The "years of ice” (2000-2010) of the CAP and in DG AGRI
The second half of the last decade was marked by the worst farm incomes crisis in the history of the CAP and by a severe crisis in the milk market. This period corresponds to the “health check” of the CAP, a significant step towards a market-oriented agriculture (and farmers) even if it maintained a safety net of limited public intervention in the event of serious crises.
The Union, rightly in my opinion, promoted a market oriented agriculture but failed to accompany its reduced intervention in agricultural markets with increased support for the establishment of new structures in which farmers and their professional organisations are called upon to play a more active role in order "to not replace the order by lawlessness", as the European Commission requested in 1990.
Why did this happen? There is no a simple answer and it is worth recalling the historical context.
Under the chairmanship of Jacques Delors, the European Commission played a major role. It was a ‘golden age’ for this institution, with major successes such as the single market and economic and monetary union, leading later to the euro. However, its increasing role was not accompanied by a qualitative and quantitative growth in personnel or an improvement in control mechanisms.
Such a strong and active (and sometimes also a little bit arrogant) Commission was likely to prove disturbing, particularly to some big Member States. In addition, the European Parliament wanted to assert its power and strengthen its institutional role, which could be done more easily at the expense of the European Commission, rather than the Council of Ministers.
The offensive against the Commission had several consequences:
• The Commission President, Jacques Santer, had to resign, which represented a major institutional victory for the European Parliament;
• Within the Parliament, the COCOBU (Committee on Budgetary Control) reinforced its power, to the detriment of the sectoral committees such as the COMAGRI (Agricultural Committee) and even BUDG (Committee on Budgets);
• Much stricter (and rigid) control procedures were introduced inside the Commission. On the one hand, the decision process is more secure; on the other, it is also less reactive. The control Unit was reinforced at the expense of the operational ones.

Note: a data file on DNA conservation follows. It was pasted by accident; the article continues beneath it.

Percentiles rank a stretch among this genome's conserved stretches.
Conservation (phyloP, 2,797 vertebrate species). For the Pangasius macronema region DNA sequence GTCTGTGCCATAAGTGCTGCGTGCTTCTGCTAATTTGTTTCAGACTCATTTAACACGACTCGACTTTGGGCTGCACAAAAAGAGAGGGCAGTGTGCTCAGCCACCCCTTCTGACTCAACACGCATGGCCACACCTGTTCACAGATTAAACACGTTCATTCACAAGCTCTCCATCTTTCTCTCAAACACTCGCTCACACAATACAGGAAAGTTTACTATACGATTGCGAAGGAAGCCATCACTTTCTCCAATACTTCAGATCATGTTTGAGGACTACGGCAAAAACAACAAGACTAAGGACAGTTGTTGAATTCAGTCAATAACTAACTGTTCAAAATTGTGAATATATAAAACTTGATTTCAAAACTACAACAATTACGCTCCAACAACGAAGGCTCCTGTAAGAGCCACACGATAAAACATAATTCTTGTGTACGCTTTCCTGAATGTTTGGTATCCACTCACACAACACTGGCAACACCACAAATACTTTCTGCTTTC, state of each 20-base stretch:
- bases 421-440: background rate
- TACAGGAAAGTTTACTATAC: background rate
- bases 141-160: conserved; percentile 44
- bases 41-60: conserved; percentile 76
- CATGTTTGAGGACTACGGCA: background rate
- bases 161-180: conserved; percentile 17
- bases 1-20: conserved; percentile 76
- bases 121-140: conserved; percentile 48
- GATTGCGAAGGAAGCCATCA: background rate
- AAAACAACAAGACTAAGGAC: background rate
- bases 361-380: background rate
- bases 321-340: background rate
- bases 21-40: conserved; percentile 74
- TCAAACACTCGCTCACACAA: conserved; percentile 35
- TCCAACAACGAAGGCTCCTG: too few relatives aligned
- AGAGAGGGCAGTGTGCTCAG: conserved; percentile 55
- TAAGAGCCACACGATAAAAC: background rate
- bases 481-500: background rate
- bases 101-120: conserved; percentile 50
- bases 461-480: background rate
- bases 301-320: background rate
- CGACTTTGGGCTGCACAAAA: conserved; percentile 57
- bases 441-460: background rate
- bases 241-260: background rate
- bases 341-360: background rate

• Mobility has become compulsory for civil servants. Organised in a bureaucratic way, it has resulted in a loss of historical memory and technical capacity within the Commission services, limiting its capacity to be a driving and dynamic source of initiatives.
There was also, undoubtedly, a “human” impact.
In the case of the Directorate-General for Agriculture and Rural Development (DG AGRI) Jean-Luc Demarty was “the right man in the right place”, first as Director for Budget, then Deputy Director-General and later as Director General. The result was a strong culture of integrity and respect for procedures, which today remains one of the strengths of this Directorate-General.
However, this also implied that DG AGRI became more "risk allergic" and less innovative. For instance, during the 2009 milk crisis, the 300 million euros that could be released to help the sector were distributed, e.g. between farmers as a supplement of a few cents per litre of quota. It was simple and ‘effective’ from the budgetary management point of view, although not very helpful in resolving the dairy market crisis.
In the fruit and vegetables sector, producer organisations and their operational programmes did not fit easily into this rigid mould. This is why, for instance, in the reform of the fruit and vegetable sector adopted in 2006, one of the options discussed internally was to transfer the scheme to rural development, which in the end was rejected by Commissioner Fischer Boel.
What is more, the producer organisations’ operational programmes included measures that were also eligible under the rural development regulation. This represented an additional risk, a possible double funding of the same action under both pillars of the CAP. Despite provisions in Council Regulations allowing for this flexibility, the Commission pushed, wherever possible, for an approach of exclusion (if an action is eligible under one pillar, it cannot be eligible under the other) rather than for consistency, coherence and synergy.
The example of fruit and vegetables was not only “not to be followed”, but the support measure for producer groups in the Rural Development Regulation (a traditional measure since the discussions that followed the Mansholt plan) was disallowed in the old Member States.
But every cloud has a silver lining. The dairy crisis contributed to putting things in place. One of the “new” initiatives envisaged was....to extend the producer group support measure to the old Member States. Commissioner Fischer Boel, at the end of her mandate, was fully aware of the deep water we were in and stated that we must look for new mechanisms to manage crises, among which should be easier for farmers can help themselves.